Summer may be the perfect time to sit back in a beach chair and relax, but it is also the one of the best times to find a job or internship. However, going through the interview process in the summer can be even more challenging than it is at other points of the year for a number of reasons. Luckily, hiring managers have some useful advice that may make all the difference in whether a candidate gets a job offer this summer.
1. Don't schedule a Friday interview.
"Oftentimes when people interview during the summertime, [they] don't understand that most weekends are filled with travel, activities and general work tasks. I always recommend to people to schedule interviews Monday through Thursday so they don't get caught in a situation where they are forgotten about over the weekend." – Ryan O'Connell, vice president at Influence and Co.
2. Look beyond the summer.
"Don't limit yourself to applying for work that's only available during the summer. While students and teachers might have the most availability to work during the summer, consider whether the job you're seeking might offer long-term opportunities such as weekends, seasonal hours during the December holidays or an option to return to work the following summer. If you offer to work on a longer-term or ongoing basis for an employer, hiring you becomes a better investment and can help you to stand out from the competition." – Scott Vedder, author of "Signs of a Great Resume: How to Write a Resume That Speaks for Itself" (CreateSpace Independent Publishing Platform, 2012)
[Read related article: 10 Personality Types Most Likely to Get Hired]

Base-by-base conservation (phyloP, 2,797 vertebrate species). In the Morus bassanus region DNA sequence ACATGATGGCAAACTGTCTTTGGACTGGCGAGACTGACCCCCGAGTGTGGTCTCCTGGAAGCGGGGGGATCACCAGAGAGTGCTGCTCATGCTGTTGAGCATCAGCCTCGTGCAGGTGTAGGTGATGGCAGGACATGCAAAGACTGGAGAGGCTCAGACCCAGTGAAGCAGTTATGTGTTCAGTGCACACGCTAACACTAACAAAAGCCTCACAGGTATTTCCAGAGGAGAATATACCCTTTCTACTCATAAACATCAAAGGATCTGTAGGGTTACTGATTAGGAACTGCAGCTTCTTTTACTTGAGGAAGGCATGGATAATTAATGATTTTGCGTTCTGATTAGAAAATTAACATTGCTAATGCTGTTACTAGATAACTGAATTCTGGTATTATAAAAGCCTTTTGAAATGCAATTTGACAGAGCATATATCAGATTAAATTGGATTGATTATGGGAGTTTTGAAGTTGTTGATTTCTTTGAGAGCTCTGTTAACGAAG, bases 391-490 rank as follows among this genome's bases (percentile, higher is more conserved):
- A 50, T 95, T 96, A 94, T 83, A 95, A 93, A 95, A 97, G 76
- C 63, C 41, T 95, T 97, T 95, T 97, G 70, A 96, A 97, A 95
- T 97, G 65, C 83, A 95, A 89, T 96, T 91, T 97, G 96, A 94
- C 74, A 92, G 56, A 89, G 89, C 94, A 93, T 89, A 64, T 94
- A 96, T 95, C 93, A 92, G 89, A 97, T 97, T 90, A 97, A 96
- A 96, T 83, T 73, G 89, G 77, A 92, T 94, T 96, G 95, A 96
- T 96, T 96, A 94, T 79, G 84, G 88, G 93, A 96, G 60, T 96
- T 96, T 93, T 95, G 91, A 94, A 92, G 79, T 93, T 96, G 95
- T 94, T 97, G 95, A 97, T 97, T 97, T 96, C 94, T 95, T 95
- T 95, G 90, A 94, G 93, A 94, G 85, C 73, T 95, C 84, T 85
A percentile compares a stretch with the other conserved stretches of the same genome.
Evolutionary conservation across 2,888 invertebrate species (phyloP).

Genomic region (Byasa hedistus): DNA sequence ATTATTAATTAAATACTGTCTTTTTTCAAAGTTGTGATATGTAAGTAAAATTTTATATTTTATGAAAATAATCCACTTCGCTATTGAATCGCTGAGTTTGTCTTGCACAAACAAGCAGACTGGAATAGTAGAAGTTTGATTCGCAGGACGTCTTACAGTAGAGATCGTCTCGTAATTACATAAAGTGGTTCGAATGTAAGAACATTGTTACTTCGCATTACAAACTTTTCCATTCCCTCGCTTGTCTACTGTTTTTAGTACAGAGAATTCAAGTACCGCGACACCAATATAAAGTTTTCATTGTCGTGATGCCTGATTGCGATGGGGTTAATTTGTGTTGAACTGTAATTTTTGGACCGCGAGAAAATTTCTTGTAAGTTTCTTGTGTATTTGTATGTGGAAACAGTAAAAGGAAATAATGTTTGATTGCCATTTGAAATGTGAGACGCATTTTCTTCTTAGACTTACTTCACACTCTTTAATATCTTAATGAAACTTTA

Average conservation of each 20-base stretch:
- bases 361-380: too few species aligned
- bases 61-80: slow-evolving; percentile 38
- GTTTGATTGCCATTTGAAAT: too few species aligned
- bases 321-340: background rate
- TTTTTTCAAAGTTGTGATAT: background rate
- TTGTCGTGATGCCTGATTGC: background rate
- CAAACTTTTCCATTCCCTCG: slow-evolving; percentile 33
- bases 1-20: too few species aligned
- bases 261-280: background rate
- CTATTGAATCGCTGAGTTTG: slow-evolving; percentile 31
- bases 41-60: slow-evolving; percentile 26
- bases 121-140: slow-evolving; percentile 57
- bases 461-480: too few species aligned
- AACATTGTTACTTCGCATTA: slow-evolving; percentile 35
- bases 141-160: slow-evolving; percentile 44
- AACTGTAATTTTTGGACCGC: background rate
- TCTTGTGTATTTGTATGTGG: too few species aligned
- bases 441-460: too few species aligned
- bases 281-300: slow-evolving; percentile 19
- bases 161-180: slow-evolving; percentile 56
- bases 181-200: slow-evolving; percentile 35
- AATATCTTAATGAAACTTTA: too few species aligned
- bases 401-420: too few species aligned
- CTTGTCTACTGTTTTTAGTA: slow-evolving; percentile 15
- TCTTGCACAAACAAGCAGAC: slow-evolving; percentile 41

3. Nix the flip-flops.
"Wearing sunglasses on the top of a person's head and wearing shorts are absolute no-nos ... [and] weekend bags that look like they are going to the beach should be left in the reception area or in the car, if the person was not taking public transportation. These are a couple of examples of people I have had interview for positions in the summer months, so I now provide candidates with a dress code document before they go on interviews." – Paul Feeney, managing director at Sanford Rose Associates – Wayne
4. Dress up.
"I often get on the soapbox regarding inappropriate summer attire. My simple advice is to always dress up, even if you're told that dress standards are casual. Proper attire is a sign of respect for the person interviewing you, and it tells the hiring manager that you're capable of dressing up when the job calls for it. Sadly, too many applicants don't know the difference between business casual and beach casual." – Ron Culp, instructor and professional director of the public relations and advertising masters program at DePaul University
5. Be prepared to wait.
"Don't expect an immediate reply on the status of your candidacy. Most people will be taking vacations during this season, including recruiters. Some hiring managers don't think twice about leaving for vacation without updating recruiters on the status of their candidates, so be patient. You may have to wait longer than usual for an update on whether you'll be offered a role." – Lora Poepping, founder of Plum Job Search Strategies
6. Don't rush.
"Candidates oftentimes do not give themselves enough time to get to the interview. This can be a real challenge in the summer with high temperatures. Rushing to the interview, coupled with public transportation such as steamy subway platforms, can cause excessive sweating, causing job candidates to look disheveled and even worse, to be malodorous. Leaving extra time for a pre-interview visit to the bathroom to freshen up and put on a bit more deodorant is the way to go." – Nicole Lindsay, founder of DiversityMBAPrep
7. Leave parents out of it.
"I've noticed one glaring mistake on more than one occasion. A mom called my company to help her son secure a job. Her son was a recent college graduate, and it didn't dawn on his mother that she was making her son look like an incompetent little boy, not a self-starter, by doing his job hunting for him. I told the mom that I couldn't hire her son because I couldn't take him seriously, since he had asked his mother try to apply for a job for him." – Mark Kronenberg, founder of MATH 1-2-3